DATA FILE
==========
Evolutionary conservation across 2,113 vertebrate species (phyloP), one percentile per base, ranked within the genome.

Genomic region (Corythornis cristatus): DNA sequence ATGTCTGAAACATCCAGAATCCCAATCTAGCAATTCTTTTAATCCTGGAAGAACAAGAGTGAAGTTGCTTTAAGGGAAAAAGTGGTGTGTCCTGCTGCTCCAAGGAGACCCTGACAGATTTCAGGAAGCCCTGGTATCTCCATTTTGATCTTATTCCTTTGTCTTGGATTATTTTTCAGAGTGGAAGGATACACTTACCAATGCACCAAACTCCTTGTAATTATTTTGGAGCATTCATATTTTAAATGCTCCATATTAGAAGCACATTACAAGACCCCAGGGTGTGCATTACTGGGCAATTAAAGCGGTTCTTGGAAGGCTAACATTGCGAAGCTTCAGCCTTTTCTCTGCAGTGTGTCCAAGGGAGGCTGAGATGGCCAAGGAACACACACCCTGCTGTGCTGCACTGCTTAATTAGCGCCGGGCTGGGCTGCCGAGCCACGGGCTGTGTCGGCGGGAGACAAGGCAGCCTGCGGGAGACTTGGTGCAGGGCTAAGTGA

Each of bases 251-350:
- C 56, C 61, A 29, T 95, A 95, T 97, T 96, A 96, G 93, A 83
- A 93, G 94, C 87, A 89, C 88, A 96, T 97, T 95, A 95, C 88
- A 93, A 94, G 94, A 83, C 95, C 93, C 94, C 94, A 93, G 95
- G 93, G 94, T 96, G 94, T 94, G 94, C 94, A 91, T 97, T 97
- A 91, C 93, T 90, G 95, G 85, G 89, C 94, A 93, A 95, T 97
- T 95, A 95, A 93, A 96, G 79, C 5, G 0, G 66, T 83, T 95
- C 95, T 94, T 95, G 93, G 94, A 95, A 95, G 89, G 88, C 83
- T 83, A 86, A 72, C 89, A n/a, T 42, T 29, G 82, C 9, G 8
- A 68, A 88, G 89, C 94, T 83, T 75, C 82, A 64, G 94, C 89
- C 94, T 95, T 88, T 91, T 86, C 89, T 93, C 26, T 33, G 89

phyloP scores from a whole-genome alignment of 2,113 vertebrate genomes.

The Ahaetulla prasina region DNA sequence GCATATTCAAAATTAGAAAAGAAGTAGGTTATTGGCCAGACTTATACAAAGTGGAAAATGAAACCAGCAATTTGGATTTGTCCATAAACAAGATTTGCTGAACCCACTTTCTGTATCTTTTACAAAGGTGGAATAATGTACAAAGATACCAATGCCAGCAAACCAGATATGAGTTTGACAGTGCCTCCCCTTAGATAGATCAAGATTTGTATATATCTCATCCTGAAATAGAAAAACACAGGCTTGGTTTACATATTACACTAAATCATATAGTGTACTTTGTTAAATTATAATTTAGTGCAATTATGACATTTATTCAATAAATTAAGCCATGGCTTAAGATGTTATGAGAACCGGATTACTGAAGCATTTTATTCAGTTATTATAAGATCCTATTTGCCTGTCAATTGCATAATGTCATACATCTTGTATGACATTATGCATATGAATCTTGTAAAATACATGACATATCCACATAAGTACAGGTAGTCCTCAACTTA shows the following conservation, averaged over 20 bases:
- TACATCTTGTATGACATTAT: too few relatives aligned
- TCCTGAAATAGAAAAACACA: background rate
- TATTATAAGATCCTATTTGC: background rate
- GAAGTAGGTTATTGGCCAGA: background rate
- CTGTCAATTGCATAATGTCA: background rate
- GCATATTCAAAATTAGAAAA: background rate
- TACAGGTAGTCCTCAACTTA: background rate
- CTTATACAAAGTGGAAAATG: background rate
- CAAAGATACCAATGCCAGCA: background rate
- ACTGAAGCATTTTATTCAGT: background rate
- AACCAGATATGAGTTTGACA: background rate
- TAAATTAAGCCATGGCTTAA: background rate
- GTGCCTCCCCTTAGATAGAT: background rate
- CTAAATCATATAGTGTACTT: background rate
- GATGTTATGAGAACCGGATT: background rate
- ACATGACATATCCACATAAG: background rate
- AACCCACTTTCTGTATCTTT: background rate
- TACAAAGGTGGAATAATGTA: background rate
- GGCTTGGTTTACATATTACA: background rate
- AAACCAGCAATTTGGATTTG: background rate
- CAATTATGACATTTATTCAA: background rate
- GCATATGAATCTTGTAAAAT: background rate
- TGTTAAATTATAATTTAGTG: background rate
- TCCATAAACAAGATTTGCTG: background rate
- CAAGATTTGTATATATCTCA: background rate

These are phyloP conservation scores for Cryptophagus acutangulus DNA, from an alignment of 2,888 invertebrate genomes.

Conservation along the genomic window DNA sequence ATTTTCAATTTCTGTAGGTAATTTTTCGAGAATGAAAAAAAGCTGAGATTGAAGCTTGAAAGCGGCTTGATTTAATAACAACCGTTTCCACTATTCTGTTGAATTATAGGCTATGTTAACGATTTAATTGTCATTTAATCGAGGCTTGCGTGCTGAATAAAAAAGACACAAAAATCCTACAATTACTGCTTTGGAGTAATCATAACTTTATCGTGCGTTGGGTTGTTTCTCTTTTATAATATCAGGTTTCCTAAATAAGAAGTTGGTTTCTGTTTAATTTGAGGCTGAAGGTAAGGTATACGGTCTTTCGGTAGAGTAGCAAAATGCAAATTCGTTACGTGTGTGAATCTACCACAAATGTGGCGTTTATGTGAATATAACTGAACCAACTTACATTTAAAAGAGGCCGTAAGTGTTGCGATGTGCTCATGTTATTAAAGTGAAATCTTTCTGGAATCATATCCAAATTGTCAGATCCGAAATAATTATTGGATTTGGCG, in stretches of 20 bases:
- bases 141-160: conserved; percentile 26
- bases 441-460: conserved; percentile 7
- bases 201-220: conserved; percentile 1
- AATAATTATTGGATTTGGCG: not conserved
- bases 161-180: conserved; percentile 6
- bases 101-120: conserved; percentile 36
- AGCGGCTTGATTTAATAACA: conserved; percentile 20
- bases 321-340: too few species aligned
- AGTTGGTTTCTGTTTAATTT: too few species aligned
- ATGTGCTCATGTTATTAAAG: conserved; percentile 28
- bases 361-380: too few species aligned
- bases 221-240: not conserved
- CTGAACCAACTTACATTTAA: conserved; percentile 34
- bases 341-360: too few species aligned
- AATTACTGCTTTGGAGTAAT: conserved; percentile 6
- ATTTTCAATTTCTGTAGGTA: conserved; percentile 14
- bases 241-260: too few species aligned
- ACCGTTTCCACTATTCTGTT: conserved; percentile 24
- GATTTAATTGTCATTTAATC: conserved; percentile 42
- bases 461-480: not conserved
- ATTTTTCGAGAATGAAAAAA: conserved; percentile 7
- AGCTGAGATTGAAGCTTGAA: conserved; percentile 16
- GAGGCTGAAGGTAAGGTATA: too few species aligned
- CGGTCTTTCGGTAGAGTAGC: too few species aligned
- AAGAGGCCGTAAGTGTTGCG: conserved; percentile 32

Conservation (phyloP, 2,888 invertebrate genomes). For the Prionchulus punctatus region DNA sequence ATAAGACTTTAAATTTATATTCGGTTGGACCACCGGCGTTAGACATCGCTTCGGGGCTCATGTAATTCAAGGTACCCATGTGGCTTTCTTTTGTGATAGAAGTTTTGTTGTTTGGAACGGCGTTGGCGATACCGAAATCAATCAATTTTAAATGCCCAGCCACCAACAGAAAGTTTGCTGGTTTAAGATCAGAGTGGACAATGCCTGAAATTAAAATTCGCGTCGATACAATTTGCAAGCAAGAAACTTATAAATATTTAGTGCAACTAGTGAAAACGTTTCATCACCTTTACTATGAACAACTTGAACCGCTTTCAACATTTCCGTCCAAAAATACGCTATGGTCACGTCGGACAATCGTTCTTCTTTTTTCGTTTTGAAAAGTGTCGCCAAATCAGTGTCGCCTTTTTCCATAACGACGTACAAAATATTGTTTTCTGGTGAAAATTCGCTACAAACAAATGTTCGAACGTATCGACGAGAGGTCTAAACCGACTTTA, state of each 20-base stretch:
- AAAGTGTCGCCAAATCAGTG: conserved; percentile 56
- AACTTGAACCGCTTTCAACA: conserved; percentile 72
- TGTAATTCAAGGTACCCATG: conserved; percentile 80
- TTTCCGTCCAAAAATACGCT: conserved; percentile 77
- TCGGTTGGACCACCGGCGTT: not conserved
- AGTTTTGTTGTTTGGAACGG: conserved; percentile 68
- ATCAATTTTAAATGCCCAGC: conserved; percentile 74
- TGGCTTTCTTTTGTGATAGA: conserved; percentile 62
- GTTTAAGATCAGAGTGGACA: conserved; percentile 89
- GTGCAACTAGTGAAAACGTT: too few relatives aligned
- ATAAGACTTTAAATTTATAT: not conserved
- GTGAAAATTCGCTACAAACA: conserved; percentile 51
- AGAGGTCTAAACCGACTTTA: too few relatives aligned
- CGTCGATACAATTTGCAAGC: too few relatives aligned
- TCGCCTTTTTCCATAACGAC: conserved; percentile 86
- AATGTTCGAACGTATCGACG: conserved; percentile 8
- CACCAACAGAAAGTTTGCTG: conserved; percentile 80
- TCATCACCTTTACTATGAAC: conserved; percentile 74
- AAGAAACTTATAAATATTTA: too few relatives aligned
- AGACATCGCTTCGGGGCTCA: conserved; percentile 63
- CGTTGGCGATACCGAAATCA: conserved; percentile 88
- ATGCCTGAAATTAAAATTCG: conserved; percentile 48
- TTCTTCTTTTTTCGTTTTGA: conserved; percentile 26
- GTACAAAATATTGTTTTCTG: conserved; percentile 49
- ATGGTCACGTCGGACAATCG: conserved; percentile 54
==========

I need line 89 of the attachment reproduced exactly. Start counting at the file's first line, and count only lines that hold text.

- CGTTGGCGATACCGAAATCA: conserved; percentile 88